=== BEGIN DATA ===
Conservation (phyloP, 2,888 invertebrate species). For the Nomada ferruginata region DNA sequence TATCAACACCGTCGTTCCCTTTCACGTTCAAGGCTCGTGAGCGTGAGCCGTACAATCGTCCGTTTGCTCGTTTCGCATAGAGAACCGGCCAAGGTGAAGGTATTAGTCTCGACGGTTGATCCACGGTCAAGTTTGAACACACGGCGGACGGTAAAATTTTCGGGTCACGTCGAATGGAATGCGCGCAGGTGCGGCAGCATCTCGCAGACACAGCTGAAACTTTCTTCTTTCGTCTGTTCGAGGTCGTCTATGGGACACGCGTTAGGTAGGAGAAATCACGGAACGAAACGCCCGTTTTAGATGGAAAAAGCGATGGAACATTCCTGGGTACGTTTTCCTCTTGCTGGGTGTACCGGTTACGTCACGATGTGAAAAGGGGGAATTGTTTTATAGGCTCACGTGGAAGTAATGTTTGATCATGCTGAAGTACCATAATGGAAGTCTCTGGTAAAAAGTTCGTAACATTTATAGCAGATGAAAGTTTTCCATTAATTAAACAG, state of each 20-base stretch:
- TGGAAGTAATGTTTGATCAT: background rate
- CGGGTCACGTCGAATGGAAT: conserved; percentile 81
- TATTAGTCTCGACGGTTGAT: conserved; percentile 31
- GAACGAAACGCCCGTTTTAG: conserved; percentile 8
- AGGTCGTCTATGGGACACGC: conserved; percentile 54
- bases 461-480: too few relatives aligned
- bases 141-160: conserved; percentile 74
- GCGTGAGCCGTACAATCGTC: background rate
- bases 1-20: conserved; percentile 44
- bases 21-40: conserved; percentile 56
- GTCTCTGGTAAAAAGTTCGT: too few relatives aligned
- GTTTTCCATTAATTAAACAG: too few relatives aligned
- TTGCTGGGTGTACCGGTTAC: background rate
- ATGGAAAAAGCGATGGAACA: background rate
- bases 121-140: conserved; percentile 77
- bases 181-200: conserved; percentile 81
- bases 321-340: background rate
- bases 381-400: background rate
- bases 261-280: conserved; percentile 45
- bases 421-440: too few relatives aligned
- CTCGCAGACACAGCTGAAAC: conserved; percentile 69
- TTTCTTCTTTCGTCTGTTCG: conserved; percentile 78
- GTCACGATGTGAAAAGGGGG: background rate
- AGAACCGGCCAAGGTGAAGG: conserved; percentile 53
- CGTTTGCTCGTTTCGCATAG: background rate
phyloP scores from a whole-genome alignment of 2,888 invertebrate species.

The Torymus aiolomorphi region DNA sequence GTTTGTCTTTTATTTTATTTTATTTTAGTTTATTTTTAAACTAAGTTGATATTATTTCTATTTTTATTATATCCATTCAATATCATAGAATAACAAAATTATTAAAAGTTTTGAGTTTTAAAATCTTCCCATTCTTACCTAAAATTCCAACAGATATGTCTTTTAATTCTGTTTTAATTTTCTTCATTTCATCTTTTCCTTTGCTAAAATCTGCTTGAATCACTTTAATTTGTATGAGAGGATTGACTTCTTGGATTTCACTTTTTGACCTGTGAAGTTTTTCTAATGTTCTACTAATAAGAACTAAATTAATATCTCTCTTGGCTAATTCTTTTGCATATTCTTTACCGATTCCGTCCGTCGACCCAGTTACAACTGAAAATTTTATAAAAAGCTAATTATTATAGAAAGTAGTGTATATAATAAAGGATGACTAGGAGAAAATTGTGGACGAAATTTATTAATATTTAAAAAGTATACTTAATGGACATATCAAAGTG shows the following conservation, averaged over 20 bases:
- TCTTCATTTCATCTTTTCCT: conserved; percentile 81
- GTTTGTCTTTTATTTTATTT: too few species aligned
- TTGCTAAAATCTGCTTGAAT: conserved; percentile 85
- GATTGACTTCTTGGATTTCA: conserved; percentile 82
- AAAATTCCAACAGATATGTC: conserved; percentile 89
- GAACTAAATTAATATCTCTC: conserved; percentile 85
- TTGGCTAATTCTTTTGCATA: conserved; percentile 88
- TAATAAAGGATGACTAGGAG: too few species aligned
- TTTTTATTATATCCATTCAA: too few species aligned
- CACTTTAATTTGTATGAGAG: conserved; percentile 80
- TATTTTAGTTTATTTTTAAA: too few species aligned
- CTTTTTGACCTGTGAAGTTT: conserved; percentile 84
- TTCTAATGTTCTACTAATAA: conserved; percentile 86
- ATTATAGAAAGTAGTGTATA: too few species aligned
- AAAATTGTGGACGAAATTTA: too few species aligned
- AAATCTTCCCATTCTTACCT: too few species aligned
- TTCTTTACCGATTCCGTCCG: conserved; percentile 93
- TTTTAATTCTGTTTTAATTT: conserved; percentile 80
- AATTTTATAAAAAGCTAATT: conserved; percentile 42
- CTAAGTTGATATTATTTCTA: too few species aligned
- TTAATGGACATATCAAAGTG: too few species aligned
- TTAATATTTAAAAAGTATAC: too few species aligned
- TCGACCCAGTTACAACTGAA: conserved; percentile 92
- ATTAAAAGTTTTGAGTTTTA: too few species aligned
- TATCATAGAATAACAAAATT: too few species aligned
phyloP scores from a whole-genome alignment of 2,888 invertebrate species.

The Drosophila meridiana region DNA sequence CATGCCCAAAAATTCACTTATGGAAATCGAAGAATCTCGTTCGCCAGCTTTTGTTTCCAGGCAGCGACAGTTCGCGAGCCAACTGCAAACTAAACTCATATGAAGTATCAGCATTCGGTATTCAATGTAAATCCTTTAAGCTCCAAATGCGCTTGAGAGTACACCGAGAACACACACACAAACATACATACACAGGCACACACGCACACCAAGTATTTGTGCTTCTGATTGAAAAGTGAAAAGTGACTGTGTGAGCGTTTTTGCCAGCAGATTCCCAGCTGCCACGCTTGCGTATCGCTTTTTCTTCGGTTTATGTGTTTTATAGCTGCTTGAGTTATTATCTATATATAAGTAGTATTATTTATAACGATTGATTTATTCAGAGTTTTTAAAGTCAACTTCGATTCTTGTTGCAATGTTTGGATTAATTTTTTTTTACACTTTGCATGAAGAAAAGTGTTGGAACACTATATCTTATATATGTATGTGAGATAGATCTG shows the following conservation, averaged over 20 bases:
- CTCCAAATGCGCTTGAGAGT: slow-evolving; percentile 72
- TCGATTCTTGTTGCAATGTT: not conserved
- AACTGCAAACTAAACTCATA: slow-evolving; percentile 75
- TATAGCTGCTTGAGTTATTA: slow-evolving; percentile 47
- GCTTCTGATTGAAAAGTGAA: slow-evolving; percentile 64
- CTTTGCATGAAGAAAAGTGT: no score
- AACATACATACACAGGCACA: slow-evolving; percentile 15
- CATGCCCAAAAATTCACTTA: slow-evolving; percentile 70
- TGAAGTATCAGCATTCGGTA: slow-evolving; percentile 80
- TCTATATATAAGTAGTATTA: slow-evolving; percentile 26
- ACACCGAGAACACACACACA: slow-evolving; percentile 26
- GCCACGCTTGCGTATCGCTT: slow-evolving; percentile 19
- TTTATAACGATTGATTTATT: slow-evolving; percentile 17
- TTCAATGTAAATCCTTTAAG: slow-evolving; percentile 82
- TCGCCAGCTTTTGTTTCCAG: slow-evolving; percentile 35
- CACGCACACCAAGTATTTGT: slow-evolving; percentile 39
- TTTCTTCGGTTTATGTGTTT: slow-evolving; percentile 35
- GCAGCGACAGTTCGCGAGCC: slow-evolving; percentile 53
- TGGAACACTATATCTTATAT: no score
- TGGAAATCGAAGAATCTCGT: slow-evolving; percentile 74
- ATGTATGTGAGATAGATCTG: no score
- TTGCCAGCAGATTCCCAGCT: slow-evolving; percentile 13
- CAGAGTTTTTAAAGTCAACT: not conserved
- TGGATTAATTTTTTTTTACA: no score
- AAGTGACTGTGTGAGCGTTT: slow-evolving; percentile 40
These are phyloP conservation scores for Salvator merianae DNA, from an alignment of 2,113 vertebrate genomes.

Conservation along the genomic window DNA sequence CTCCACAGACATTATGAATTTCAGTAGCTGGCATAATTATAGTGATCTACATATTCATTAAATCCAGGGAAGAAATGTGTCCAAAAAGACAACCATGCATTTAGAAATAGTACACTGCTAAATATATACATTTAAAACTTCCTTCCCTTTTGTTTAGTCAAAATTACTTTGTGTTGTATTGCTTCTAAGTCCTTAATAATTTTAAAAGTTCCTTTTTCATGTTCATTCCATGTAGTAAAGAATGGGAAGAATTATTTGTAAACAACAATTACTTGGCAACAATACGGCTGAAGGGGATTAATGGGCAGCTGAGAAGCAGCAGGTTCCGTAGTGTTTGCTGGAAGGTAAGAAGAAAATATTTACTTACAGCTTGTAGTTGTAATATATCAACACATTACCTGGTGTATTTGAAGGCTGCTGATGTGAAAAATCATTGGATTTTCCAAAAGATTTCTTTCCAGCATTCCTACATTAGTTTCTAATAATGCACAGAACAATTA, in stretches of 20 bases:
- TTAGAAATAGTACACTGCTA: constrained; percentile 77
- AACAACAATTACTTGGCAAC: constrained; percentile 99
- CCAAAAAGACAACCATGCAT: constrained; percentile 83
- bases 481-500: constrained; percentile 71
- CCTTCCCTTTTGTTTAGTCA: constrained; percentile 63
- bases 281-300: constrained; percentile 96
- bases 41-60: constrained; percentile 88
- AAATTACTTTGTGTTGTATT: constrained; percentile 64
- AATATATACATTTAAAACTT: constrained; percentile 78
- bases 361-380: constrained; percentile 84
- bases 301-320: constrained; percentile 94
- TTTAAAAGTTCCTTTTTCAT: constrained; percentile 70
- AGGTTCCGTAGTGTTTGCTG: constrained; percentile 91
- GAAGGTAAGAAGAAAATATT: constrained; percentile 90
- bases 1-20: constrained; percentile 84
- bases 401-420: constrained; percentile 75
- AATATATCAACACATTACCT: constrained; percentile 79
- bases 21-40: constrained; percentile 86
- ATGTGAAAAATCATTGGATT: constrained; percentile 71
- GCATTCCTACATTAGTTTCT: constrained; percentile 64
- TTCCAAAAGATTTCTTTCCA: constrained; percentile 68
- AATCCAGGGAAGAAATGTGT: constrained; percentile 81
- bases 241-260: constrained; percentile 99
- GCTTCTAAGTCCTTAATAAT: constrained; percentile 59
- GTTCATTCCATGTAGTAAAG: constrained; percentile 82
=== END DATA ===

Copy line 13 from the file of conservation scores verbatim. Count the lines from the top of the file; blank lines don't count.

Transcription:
- GTTTTCCATTAATTAAACAG: too few relatives aligned